• Take some time to visit Aunt Jinny and to sit in her wonderful, vintage kitchen and eat her fried chicken.  No one will ever in your life make chicken like that.  And she won't be around much longer and you will miss her.
  • Don't worry if you don't have a date or plans for the weekend.  Stay home and eat dinner with your parents and watch TV with them.  They aren't getting younger and they really can be quite entertaining.
  • Don't agonize over when he is going to propose to you.  Just enjoy him and being young.  He will ask you when the time is right and you will make a happy home together.
  • Don't second guess your nursing career because you have to start out working nights.  You will meet some of your dearest friends working these crazy hours and you will have fun, too.
  • Take guitar lessons--you really enjoyed playing in the Phi Mu washboard band.  Besides, you need to know how to play more than Our House and You've Got a Friend.
  • You are strong.  The bad grade you make on your grad school project or the fact that the contract on your first house falls through or the flooded basement in the house you finally buy--those things are just bumps in the road.  Believe me, there are worse things.  Much worse, but you will live through those, too.
  • In a few years, you will be pregnant with your second daughter, who will not survive her birth.  The week before she's born, you will have an ultrasound and the sonographer will be in a huge rush.  Ask her for one last look and tell her not to rush through your ultrasound.  Make her give you a picture.  It is the last time you will see your baby kicking and moving around.  This is one of those really bad things that I just mentioned.  Her death will hurt your heart and alter your path in life.  But remember, you are strong.  You will be ok.  You will not be taken down and will be stronger and better because of it.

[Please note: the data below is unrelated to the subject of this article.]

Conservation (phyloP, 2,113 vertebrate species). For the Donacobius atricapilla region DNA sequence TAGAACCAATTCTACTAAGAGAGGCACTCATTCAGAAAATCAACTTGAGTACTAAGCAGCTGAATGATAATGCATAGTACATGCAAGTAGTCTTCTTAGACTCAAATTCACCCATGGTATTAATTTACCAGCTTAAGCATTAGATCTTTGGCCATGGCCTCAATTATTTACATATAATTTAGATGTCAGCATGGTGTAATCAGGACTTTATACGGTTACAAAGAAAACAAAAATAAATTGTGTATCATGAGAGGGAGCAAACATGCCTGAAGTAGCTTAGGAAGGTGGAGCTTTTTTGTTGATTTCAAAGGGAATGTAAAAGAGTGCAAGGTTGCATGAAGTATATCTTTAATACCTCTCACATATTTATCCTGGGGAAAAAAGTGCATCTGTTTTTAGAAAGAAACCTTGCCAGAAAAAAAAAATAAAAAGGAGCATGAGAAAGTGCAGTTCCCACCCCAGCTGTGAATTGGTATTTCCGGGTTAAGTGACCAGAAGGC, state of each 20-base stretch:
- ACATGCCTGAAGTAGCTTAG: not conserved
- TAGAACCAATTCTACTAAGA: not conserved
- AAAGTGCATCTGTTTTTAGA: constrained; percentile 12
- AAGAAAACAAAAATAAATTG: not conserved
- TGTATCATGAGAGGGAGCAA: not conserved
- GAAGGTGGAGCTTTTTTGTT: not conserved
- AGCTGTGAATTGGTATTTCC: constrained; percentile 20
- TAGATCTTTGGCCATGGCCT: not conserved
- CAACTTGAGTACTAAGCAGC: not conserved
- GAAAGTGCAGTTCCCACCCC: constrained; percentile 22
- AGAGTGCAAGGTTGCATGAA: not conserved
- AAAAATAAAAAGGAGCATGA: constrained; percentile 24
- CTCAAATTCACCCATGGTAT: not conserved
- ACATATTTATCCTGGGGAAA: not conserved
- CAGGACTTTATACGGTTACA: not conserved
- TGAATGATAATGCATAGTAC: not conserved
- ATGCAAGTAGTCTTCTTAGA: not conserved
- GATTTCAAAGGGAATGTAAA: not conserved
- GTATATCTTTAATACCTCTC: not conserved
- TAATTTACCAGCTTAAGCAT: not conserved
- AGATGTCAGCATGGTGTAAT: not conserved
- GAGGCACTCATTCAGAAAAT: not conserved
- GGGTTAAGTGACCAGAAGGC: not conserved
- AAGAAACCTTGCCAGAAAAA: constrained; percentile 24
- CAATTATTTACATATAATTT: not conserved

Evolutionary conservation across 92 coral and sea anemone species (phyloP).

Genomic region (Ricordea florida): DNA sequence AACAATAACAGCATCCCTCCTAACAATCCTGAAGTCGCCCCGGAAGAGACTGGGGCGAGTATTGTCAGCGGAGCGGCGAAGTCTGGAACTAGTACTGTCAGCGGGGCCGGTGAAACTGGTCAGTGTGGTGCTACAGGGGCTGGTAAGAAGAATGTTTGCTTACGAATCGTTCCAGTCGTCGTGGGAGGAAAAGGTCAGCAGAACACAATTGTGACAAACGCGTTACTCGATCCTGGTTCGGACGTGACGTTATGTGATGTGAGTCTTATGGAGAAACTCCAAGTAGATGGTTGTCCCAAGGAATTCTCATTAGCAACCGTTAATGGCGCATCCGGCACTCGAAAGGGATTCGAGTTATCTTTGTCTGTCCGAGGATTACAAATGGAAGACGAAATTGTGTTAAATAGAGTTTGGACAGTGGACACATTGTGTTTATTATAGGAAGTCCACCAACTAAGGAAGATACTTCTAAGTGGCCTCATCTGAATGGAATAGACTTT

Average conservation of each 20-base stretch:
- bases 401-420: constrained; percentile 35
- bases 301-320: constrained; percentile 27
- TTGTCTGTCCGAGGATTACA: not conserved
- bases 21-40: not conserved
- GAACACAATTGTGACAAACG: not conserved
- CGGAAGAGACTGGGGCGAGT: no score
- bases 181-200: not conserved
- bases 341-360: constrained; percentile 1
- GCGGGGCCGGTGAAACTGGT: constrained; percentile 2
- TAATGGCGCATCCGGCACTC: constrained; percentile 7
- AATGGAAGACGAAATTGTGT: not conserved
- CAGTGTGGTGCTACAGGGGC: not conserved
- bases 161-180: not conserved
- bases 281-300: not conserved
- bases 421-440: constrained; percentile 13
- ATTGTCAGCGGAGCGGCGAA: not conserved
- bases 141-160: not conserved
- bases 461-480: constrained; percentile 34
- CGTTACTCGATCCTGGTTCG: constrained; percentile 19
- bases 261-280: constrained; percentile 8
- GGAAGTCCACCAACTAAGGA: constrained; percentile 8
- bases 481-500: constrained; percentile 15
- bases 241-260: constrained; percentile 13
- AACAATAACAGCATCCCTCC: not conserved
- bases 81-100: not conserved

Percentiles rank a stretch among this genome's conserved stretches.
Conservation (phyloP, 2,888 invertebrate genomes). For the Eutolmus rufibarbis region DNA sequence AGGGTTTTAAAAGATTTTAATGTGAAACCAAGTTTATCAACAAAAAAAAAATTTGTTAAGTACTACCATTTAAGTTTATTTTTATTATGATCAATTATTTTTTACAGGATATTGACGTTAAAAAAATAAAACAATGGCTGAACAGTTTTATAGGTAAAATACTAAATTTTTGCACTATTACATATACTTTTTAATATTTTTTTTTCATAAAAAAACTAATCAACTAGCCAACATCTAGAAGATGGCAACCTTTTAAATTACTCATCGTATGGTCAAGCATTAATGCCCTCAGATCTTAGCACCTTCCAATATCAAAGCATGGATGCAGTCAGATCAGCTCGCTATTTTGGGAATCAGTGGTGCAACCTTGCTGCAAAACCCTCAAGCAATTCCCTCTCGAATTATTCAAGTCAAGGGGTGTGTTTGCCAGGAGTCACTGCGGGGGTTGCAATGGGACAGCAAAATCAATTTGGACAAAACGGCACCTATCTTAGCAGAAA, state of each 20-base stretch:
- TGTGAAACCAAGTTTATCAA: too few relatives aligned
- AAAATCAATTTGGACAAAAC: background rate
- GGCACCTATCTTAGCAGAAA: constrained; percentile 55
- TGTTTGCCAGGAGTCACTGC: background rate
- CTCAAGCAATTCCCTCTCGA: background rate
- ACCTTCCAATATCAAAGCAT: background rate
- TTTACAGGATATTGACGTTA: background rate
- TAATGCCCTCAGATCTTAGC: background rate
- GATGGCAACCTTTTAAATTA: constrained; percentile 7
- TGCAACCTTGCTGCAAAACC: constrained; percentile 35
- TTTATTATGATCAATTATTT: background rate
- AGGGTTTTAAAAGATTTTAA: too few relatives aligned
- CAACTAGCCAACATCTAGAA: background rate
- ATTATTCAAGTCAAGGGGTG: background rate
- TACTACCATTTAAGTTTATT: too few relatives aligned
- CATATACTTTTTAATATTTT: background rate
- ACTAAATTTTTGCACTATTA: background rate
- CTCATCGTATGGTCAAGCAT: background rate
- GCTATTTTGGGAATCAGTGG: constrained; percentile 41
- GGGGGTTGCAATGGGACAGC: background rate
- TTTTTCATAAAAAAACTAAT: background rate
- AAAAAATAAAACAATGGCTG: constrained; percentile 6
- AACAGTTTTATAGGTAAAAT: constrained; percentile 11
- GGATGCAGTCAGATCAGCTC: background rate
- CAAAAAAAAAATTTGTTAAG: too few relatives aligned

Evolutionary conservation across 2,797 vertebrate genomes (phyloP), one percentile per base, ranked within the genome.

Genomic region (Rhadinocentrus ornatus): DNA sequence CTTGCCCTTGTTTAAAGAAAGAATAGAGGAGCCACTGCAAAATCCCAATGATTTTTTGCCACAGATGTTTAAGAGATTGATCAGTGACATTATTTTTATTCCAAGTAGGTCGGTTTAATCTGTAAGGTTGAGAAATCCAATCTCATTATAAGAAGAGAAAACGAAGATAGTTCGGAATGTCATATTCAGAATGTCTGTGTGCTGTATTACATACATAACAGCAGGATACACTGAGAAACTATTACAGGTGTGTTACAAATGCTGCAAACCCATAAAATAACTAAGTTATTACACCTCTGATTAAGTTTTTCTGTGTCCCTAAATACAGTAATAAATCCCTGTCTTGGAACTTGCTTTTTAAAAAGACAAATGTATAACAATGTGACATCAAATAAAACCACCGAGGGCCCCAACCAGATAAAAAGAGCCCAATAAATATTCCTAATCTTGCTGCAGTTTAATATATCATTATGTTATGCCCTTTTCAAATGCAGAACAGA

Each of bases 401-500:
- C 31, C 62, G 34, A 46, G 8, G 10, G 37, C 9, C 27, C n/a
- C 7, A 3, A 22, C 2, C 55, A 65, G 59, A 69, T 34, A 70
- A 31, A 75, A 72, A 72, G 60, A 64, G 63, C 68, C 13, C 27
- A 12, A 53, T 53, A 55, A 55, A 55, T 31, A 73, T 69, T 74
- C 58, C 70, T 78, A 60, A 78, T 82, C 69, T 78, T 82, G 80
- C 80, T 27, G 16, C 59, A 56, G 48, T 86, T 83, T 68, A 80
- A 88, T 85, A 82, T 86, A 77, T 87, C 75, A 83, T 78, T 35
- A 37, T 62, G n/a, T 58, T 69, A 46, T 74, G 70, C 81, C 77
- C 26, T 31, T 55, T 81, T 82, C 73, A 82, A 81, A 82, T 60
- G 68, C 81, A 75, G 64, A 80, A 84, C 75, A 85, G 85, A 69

• Lastly, cherish every single minute of every single day.  Cliches are started for a reason--the time really does go so fast.  How you choose to spend it is entirely and completely up to you.

Well, I have always been long-winded and I don't look for that to change. What would you say to your twenty-something self??